Asia Economy: Tamed Asian Tigers, Distressed Chinese Dragon
by Brian P. Klein and Kenneth Neil Cukier
Of all the unprecedented things that have happened during the economic crisis in Asia, the most startling occurred in early 2009, when shipping rates between China and Europe temporarily fell to zero.
The collapse in prices represented more than a downturn in trade: it exposed fundamental problems with Asia's economic development model.
Since the 1960s, these economies have focused primarily on manufacturing for export.
It was the reason for the stunning success and rapid increase in standards of living in Japan, South Korea, Hong Kong, Singapore, and Taiwan. Much of Southeast Asia and China soon followed suit. Over the past decade, the region's exports have increased from 37 percent to 47 percent of GDP.
By hitching their wagons to exports, however, Asian countries left themselves vulnerable to a drop-off in Western consumption.
In the current downturn, demand from the United States and Europe continues to plummet, furthering delaying recovery.
Meanwhile, social and political foundations were routinely neglected, from underinvestment in public education, health care, and social services, to poor governance and weak rule of law. Business and political leaders who benefited most from rapid economic growth largely ignored these issues, while the general population remained content as long as their incomes increased year after year.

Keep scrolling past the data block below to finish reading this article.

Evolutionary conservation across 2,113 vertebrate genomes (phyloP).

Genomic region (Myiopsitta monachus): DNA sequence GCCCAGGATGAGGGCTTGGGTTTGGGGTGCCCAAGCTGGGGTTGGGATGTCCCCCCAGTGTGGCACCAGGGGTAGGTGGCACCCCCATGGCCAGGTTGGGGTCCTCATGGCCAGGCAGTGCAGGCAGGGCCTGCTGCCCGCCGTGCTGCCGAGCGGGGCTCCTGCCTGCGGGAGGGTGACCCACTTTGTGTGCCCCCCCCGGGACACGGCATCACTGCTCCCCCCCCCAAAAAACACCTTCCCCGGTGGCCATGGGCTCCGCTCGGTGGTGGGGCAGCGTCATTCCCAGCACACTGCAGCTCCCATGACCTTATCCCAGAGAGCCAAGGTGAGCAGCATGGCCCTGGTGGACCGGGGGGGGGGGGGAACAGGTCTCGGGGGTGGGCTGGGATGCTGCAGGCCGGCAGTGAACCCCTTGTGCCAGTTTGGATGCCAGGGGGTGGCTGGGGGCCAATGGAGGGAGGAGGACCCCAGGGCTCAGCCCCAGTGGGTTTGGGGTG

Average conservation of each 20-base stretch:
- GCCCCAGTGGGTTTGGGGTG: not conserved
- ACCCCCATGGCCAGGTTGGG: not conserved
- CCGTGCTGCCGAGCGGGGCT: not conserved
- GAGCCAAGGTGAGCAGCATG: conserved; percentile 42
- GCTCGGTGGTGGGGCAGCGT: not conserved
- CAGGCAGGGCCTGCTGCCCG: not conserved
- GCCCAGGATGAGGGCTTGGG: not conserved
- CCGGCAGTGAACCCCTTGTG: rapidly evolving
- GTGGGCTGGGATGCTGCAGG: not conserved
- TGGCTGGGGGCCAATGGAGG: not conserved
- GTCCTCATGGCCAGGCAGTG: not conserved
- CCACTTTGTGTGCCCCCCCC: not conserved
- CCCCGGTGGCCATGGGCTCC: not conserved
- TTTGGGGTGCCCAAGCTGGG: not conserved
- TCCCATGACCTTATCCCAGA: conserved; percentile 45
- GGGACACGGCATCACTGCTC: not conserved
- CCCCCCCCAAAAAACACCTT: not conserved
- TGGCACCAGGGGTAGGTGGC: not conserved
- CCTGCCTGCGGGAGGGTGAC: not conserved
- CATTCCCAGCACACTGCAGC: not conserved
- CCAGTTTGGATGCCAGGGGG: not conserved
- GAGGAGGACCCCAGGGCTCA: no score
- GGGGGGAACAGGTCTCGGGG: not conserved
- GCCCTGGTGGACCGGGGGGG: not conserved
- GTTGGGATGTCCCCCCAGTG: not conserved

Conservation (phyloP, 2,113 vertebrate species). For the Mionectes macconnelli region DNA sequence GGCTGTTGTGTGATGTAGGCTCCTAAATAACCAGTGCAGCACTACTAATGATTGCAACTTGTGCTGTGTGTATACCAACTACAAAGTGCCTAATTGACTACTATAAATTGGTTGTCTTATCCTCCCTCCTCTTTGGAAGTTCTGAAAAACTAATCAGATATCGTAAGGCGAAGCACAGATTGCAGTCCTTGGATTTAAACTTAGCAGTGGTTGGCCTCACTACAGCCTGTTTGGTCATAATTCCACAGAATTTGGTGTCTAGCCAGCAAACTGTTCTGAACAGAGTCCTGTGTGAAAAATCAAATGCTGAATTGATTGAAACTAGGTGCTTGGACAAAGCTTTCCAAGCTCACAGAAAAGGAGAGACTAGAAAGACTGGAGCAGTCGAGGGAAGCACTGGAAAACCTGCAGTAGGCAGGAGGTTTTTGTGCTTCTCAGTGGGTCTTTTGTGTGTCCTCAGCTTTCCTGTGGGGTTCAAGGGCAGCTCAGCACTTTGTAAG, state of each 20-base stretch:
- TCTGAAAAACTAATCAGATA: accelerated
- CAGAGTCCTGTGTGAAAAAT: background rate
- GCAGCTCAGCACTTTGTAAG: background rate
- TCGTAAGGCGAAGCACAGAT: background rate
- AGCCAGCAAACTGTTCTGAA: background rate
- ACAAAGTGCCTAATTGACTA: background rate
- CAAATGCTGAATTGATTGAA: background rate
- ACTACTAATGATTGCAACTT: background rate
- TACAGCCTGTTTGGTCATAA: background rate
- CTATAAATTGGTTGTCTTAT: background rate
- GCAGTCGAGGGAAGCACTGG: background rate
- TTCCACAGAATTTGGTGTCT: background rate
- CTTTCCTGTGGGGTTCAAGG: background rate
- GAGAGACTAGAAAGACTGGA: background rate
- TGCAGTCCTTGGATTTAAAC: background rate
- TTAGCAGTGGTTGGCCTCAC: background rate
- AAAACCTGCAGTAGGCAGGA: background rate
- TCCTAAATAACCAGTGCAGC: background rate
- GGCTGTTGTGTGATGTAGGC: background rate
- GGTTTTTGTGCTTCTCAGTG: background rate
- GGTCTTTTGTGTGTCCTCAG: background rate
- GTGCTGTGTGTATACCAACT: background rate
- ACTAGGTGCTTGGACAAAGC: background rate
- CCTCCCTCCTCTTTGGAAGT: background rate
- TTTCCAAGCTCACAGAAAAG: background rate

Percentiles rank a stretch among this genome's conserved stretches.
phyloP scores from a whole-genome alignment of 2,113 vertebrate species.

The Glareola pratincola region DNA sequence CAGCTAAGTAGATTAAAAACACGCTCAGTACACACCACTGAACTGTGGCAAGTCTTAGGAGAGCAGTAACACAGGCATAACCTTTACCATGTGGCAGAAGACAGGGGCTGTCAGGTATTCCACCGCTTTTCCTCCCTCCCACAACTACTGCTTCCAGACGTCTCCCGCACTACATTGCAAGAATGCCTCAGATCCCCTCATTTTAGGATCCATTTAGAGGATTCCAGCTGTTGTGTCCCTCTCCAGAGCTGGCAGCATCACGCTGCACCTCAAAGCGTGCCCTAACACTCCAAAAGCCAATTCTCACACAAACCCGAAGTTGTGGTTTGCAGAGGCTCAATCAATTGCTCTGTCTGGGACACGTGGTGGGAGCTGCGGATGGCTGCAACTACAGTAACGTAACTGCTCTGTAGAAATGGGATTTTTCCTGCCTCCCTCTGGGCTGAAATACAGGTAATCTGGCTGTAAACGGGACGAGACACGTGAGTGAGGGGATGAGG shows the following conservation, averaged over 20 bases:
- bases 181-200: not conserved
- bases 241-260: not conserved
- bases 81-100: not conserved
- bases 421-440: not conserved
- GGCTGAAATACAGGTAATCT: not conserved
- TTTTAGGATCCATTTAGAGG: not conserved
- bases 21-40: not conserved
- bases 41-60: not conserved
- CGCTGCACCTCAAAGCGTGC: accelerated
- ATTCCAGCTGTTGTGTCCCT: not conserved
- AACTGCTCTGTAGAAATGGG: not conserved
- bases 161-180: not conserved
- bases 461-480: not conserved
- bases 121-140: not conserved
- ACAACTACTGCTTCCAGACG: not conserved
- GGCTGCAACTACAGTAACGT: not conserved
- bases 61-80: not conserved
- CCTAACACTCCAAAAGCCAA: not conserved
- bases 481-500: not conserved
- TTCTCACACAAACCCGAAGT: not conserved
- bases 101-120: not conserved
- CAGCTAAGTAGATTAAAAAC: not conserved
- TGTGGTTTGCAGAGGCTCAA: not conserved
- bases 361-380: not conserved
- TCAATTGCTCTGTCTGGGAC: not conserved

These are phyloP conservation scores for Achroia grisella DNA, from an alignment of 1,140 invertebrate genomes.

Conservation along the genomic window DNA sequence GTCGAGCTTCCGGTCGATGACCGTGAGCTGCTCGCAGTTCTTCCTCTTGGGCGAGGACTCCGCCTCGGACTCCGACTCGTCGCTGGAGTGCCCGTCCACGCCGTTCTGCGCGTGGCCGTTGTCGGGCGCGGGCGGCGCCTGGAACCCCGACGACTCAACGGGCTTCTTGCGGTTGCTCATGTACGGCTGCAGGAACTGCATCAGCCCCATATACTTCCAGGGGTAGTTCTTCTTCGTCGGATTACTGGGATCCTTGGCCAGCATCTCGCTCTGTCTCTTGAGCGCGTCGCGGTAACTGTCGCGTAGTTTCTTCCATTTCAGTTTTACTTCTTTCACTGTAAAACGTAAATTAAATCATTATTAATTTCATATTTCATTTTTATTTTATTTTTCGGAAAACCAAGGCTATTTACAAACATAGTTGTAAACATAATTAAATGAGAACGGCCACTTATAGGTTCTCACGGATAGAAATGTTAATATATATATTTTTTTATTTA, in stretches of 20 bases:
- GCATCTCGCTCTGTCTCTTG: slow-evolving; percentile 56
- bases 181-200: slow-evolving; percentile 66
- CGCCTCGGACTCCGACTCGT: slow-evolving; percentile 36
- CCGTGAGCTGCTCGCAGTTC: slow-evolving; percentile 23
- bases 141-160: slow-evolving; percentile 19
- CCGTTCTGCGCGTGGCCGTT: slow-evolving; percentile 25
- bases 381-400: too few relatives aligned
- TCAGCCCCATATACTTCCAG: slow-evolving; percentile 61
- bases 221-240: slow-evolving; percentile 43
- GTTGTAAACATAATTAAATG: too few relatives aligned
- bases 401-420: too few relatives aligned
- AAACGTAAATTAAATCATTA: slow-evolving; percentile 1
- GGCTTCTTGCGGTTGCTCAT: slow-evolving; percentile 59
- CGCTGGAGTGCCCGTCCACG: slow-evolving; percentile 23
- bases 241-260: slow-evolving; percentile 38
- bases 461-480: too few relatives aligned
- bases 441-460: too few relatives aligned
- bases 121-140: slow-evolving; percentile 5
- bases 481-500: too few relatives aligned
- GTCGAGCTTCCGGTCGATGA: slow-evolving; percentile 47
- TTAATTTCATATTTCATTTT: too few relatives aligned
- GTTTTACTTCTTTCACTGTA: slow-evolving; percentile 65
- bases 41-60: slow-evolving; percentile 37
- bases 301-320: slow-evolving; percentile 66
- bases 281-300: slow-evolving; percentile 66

Although it is hard to believe when visiting the region's major cities--newly blanketed with luxury malls, expensive bars, and fancy cars -- private consumption and wages as a proportion of overall GDP have actually fallen over the past two decades. While people are much better off than in the past, their well being has not kept pace with the growth around them.
Despite the recent spate of positive news these days -- stock markets rallying and bank lending on the rise -- the region's real economies are still struggling.
This comes as a surprise to many who believed that the Asian miracle knew no limits, with year after year of strong performance. Financial institutions largely eschewed toxic U.S. and European assets, governments displayed fiscal restraint and corporations maintained healthy balance sheets.
The region as a whole, however, is ill prepared for a drawn-out period of slower growth and a fragile middle class is increasingly at risk. Asia is left with some very hard decisions to make in a decidedly more difficult economic environment.
A major rebalancing clearly needs to take place, whereby the reliance on exports is reduced in favor of stimulating domestic consumption, the key driver of sustainable growth. To their credit, Asian countries have been quick to respond to the downturn. Across the region, approximately $1 trillion has been earmarked for stimulus measures.
However, although the plans make a point of investing in social programs, the bulk of the spending is on infrastructure projects (some clearly useful, others of questionable merit). Less than four percent of China's $587 billion stimulus is for healthcare and education.